About the Antique Rugs of the Future Project

Sheep Breeds of Azerbaijan

Sorting, Washing, Carding, Spinning

"The advantages of handspun yarn to machine spun yarn"

Rediscovery of Ancient Natural Dyes
Our Natural Dyestuffs


Difference between synthetically and naturally dyed rugs

Weaving and Finishing Steps

Galleries of ARFP Caucasian Azerbaijani Rugs



Antique Kuba Soumak rug, Northern Kuba or Southern Daghestan Region, early 19th century. Victoria and Albert Museum. no. 249. Given by Sir Charles Marling in 1911. 7 feet 1 inch x 3 feet 8 inches. 112 x 216 cm.


Warp - white wool, 22 to one inch.

Weft - colored wool, 18 rows to the inch. There is a binding weft of white wool, one shoot of which is put through after each row of the pattern weft.

Soumak method of weaving is used more in the Caucasian district than in any other part of the East, though small pieces of carpeting of very similar technique are also found in Turkestan and the adjoining parts. _ vm

This example is unusually fine in texture and is smaller than the majority of Soumaks, which generally measure about eight by ten feet.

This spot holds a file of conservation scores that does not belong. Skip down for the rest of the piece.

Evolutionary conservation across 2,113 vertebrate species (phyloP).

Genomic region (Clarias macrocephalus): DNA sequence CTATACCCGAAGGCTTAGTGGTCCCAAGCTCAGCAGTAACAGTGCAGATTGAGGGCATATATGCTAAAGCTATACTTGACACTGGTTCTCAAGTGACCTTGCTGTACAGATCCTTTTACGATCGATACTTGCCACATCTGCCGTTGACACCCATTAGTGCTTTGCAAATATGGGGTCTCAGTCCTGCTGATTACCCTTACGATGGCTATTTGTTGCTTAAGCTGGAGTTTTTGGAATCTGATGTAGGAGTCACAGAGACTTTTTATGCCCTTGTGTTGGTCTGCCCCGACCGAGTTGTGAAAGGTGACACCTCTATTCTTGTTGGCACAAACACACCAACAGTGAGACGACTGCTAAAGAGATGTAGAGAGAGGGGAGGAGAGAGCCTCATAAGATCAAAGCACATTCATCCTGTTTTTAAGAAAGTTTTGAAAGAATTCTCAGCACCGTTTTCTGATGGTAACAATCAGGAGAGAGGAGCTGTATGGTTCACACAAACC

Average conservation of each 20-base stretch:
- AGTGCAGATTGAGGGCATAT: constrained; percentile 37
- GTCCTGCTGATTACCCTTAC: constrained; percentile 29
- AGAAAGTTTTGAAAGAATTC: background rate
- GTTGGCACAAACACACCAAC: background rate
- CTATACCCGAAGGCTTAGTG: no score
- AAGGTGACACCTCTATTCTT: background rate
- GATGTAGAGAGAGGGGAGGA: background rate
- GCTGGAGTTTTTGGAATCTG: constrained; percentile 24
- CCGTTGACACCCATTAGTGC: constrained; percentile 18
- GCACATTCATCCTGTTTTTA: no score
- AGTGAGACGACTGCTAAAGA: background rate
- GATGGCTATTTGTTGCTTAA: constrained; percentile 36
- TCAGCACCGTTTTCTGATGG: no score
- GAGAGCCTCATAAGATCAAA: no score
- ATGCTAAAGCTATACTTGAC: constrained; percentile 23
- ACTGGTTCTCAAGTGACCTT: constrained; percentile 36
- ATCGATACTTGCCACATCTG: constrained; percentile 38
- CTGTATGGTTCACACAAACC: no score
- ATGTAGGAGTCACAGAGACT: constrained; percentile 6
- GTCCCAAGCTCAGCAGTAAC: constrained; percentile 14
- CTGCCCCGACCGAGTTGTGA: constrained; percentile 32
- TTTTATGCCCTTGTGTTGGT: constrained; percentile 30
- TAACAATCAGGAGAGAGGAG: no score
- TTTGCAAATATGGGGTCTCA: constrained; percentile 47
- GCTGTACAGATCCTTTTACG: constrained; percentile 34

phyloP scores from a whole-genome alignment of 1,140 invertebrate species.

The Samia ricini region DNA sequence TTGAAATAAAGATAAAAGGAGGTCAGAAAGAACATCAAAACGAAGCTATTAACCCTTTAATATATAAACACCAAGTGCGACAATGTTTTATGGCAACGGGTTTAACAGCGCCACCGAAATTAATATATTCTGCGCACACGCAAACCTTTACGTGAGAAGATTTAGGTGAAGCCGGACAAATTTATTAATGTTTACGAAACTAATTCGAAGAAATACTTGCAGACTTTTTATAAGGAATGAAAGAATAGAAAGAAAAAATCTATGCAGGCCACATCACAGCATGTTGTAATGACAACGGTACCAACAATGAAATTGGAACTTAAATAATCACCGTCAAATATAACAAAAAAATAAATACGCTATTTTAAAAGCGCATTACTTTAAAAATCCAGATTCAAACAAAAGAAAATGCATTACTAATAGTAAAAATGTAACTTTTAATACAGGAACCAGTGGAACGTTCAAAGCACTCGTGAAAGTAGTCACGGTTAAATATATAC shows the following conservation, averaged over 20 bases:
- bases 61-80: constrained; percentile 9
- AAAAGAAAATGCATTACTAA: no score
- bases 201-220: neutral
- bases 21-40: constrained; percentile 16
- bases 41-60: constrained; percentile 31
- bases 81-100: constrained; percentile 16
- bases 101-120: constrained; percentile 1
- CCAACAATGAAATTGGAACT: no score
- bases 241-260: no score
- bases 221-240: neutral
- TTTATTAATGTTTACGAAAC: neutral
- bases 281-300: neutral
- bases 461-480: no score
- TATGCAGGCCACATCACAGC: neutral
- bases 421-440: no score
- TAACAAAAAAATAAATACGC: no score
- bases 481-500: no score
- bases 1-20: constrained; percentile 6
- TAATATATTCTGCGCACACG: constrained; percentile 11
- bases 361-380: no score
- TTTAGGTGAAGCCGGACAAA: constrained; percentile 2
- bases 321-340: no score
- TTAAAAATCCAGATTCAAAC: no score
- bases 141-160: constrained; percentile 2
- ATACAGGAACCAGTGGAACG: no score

The design of the field is simplified and conventionalised arrangement of the well-known Persian patternof large palmettes and rosettes evenly distributed throughout the field. The border has a well-known Caucasian pattern, sometimes called the "Georgian", after the Province of Georgia. In its origin it appears to be a running wave with a floral sprig in the base and a leaf-form branching from the crest of each undulation. It is a pattern that is frequently misunderstood. In the present example there is a white figure on the blue part of the ground but sometimes in books sketches of the border are given in which it is obvious that the ground has been taken for the figure and altered in shape until the true pattern is quite lost. This border occurs twice in a large soumak in the Museum (No. 245), and three times in a Caucasian pile rug (No. 399-1880)